Jessica: CECP recently celebrated its 10th anniversary.  How has corporate philanthropy changed in past the ten years, and how do you hope it changes in the next ten years?

Margaret: At CECP, we decided to celebrate our 10-year anniversary not by looking backward, but instead by challenging ourselves and our membership to consider what the world—and the environment for corporate philanthropy—could look like in the year 2020 if we proactively adopt a solutions-oriented mindset on local and global social issues.  We needed help to do this, so in addition to interviewing numerous thought leaders ourselves, we enlisted McKinsey & Company to work with us to outline the game-changing trends (demographic, environmental, technological, and geopolitical) that will shape the business landscape in 2020.  This work outlines what companies need to do to prepare for the certain (and somewhat less certain) forces headed our way.  I won’t preview our conclusions here, but instead invite anyone who is interested to download a free copy of the report from our website when it is available in late May 2010:

January 13, 2010

Corporate Response to the Haitian Earthquake: Update, 1/13/10

The US Chamber of Commerce's Business Civic Leadership Center is tracking the corporate philanthropy response to the earthquake in Haiti here. Other great sources of such information include CSRWire and PRNewswire. Know something about corporate involvement in relief efforts that isn't included on those sites? Please share it in the comments below.

January 12, 2010

Earthquake in Haiti - How Companies Can Help

As I’m sure you’ve heard, a big earthquake hit Haiti today. While details are relatively limited at this point, it seems clear that the earthquake has taken a major toll. In the wake of such disasters, companies often step up with offers of support, but in the confusing hours and days after such an event, it can be hard to know how to help.

Just after the 2004 tsunami, I wrote this article for onPhilanthropy about how companies can best contribute to disaster relief efforts. While it’s several years old, I think the advice is still relevant, so I’m posting it for those of you who may spend Wednesday working on your own company’s response.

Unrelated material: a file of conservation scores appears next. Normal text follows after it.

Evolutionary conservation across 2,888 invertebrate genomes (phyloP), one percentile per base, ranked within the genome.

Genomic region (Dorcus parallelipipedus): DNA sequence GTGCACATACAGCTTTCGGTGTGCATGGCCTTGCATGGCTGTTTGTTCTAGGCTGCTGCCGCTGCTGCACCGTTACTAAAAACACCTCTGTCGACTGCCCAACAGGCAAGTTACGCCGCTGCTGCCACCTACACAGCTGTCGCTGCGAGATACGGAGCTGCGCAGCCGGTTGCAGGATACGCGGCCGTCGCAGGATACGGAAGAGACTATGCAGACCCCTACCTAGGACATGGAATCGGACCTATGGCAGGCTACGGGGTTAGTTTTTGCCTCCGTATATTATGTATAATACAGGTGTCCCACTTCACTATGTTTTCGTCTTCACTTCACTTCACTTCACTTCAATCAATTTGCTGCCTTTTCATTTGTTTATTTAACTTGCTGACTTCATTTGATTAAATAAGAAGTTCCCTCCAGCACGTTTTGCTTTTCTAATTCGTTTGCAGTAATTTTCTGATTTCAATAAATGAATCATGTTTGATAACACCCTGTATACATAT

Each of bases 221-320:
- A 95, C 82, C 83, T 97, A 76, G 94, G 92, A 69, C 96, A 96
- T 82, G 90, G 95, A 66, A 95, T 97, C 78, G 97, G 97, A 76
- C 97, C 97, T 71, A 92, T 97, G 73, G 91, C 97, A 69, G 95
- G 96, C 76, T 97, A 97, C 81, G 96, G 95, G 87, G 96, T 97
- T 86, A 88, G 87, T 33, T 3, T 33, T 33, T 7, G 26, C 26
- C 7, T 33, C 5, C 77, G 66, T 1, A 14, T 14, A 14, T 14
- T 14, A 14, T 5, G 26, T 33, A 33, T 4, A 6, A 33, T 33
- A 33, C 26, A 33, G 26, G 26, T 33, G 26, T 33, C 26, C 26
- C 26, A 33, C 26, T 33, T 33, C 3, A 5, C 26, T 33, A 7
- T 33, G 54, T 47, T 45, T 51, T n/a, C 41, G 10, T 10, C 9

Here are a few other resources that might be useful:

The U.S. Chamber of Commerce Business Civic Leadership Center has a website focused on supporting companies around issues of disaster relief. The page has a ton of great information, including a phone number specifically for companies that “Need help responding to … a disaster”. Tomorrow, as information (hopefully) starts coming out quickly, the best way to stay up to date might be Twitter – follow the Center @chamberbclc or its Executive Director, Stephen Jordan, @scjordan.

The Council on Foundations published a guide called “Disaster Grantmaking: A Practical Guide for Foundations and Corporations”, which you can find here. (Note that this link is to a PDF.)

The Committee Encouraging Corporate Philanthropy also has a website dedicated to resources for companies engaged in disaster response efforts.

I find information sharing to be critically important in times like these, so if anyone comes across specific information about how companies can be helpful in responding to this particular earthquake, I’d really appreciate it if you’d share it in the comments below. Similarly, please share any resources you find that may be helpful for companies considering whether and how to help. Finally, if your company makes a donation, or if you hear about a company that does, please share that, as well, so that we can begin to track the corporate response to this earthquake.

Thank you, and good luck to everyone involved in this effort.

January 11, 2010

Goldman Sachs Update - Employee Giving

Happy New Year! Yesterday's New York Times had a bit of an update on the Goldman corporate philanthropy story we've been following here on Reimagining CSR (see past articles here, here and here). has a round-up of related stories here.